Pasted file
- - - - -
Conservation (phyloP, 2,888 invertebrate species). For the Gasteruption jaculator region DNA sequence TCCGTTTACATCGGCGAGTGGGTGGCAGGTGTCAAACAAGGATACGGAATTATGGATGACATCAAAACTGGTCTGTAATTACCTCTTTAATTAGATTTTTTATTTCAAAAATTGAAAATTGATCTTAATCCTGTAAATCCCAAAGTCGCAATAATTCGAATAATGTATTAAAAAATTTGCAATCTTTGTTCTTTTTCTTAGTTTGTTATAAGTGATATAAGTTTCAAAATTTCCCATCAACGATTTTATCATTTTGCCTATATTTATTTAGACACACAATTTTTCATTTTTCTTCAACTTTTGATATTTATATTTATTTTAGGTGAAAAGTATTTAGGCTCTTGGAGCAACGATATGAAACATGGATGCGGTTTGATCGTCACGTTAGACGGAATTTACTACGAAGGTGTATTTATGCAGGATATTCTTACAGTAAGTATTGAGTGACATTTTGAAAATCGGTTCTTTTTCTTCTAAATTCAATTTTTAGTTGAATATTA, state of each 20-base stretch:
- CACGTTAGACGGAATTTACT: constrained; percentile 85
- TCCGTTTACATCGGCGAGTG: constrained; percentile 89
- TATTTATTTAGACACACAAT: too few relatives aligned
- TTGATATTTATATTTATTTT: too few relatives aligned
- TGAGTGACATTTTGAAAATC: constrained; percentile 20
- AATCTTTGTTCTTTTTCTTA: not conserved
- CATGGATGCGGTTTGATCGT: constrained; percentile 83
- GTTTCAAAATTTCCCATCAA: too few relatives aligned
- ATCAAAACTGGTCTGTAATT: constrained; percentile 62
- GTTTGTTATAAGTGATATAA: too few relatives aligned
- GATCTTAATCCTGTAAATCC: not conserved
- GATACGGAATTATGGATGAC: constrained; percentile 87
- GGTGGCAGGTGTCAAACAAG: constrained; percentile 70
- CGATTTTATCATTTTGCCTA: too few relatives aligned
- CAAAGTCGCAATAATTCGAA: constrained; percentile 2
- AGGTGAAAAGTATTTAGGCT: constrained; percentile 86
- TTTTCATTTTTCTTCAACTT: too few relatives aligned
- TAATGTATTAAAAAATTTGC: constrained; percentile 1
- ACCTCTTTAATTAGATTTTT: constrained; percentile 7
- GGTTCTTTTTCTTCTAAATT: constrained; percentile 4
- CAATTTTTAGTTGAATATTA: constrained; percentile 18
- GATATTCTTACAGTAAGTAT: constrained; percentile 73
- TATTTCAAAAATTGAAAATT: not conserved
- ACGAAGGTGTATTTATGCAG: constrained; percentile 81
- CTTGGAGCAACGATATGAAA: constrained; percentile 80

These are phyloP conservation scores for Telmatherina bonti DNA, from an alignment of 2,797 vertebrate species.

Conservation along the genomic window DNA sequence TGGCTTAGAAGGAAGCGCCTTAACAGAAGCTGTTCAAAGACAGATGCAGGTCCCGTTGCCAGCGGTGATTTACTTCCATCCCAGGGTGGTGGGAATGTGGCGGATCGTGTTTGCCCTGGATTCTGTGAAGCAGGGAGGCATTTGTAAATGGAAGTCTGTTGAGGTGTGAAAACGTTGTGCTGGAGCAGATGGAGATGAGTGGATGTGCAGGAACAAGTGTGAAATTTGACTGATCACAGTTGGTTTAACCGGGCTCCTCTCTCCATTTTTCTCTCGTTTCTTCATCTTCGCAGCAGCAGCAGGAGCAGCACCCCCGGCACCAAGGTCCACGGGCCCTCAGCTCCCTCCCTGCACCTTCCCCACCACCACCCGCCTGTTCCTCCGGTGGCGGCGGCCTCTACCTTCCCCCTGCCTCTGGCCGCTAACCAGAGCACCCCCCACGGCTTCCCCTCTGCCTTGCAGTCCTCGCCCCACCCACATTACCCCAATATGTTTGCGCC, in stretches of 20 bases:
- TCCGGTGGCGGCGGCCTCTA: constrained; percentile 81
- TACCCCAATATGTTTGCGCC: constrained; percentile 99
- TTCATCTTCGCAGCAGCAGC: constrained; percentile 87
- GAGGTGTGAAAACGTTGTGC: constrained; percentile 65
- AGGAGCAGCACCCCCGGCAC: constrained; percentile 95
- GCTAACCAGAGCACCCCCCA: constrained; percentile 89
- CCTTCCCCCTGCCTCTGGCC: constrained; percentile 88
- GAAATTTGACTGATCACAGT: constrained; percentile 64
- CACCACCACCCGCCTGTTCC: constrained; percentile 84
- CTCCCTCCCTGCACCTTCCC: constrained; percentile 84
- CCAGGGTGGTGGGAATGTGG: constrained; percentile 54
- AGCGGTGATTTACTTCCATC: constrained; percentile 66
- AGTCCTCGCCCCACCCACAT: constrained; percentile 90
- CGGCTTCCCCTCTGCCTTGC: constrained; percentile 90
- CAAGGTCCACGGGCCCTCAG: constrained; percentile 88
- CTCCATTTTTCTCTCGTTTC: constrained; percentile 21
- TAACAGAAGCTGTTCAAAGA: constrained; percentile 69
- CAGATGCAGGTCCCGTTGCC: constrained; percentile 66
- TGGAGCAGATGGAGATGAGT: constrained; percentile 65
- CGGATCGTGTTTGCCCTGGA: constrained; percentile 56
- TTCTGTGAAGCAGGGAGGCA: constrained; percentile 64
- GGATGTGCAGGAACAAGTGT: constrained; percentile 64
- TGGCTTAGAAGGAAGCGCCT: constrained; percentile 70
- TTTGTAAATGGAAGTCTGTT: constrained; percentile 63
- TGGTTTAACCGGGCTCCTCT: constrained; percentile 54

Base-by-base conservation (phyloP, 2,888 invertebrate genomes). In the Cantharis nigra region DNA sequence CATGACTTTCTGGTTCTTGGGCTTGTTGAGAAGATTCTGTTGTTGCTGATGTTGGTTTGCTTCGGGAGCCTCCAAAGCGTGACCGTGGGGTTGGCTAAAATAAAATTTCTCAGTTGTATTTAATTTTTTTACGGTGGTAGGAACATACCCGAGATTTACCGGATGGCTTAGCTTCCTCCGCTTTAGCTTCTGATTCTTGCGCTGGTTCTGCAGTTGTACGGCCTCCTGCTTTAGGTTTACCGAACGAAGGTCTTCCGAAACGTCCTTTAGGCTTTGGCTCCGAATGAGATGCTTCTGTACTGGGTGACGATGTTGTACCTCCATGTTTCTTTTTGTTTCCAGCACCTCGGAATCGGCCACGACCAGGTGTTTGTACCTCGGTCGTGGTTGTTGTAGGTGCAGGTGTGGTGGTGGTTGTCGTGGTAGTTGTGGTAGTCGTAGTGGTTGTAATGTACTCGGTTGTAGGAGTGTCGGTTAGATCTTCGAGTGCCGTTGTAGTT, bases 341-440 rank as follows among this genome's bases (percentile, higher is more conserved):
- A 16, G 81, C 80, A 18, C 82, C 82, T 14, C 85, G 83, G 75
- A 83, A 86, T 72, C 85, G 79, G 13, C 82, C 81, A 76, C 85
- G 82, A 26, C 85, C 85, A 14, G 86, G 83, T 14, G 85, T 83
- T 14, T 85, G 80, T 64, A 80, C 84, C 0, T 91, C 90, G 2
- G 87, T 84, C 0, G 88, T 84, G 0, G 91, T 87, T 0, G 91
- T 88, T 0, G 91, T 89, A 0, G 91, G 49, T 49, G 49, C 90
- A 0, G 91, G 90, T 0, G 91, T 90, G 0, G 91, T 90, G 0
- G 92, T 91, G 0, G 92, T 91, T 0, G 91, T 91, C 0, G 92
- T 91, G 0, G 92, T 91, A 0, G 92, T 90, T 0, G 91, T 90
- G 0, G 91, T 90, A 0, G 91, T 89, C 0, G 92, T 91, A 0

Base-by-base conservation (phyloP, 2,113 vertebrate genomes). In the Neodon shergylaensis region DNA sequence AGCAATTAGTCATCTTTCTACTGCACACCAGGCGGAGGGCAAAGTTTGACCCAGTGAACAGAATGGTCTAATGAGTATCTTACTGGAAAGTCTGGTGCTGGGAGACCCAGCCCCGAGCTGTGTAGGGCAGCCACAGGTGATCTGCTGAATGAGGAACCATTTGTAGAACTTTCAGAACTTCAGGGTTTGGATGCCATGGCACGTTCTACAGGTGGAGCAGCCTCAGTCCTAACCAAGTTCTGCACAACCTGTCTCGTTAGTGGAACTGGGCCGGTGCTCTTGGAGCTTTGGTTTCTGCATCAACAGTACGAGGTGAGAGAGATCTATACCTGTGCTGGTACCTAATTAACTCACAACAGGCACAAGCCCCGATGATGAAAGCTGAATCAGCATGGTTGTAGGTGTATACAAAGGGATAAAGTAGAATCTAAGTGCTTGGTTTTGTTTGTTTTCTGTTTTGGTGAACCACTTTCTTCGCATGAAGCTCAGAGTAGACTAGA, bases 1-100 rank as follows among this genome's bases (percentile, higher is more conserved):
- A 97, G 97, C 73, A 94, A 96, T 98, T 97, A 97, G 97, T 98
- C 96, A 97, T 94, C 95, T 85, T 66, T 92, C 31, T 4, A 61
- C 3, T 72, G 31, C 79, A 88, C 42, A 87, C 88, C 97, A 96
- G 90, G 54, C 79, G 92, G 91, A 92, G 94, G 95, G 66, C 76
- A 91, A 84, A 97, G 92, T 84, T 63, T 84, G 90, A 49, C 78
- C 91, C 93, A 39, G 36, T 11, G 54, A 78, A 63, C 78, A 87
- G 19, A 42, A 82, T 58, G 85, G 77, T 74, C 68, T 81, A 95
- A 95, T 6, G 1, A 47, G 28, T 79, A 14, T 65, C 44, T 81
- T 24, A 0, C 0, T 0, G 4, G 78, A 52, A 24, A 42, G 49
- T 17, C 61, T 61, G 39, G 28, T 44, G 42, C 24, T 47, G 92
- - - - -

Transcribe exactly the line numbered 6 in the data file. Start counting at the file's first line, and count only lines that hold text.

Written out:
- TGAGTGACATTTTGAAAATC: constrained; percentile 20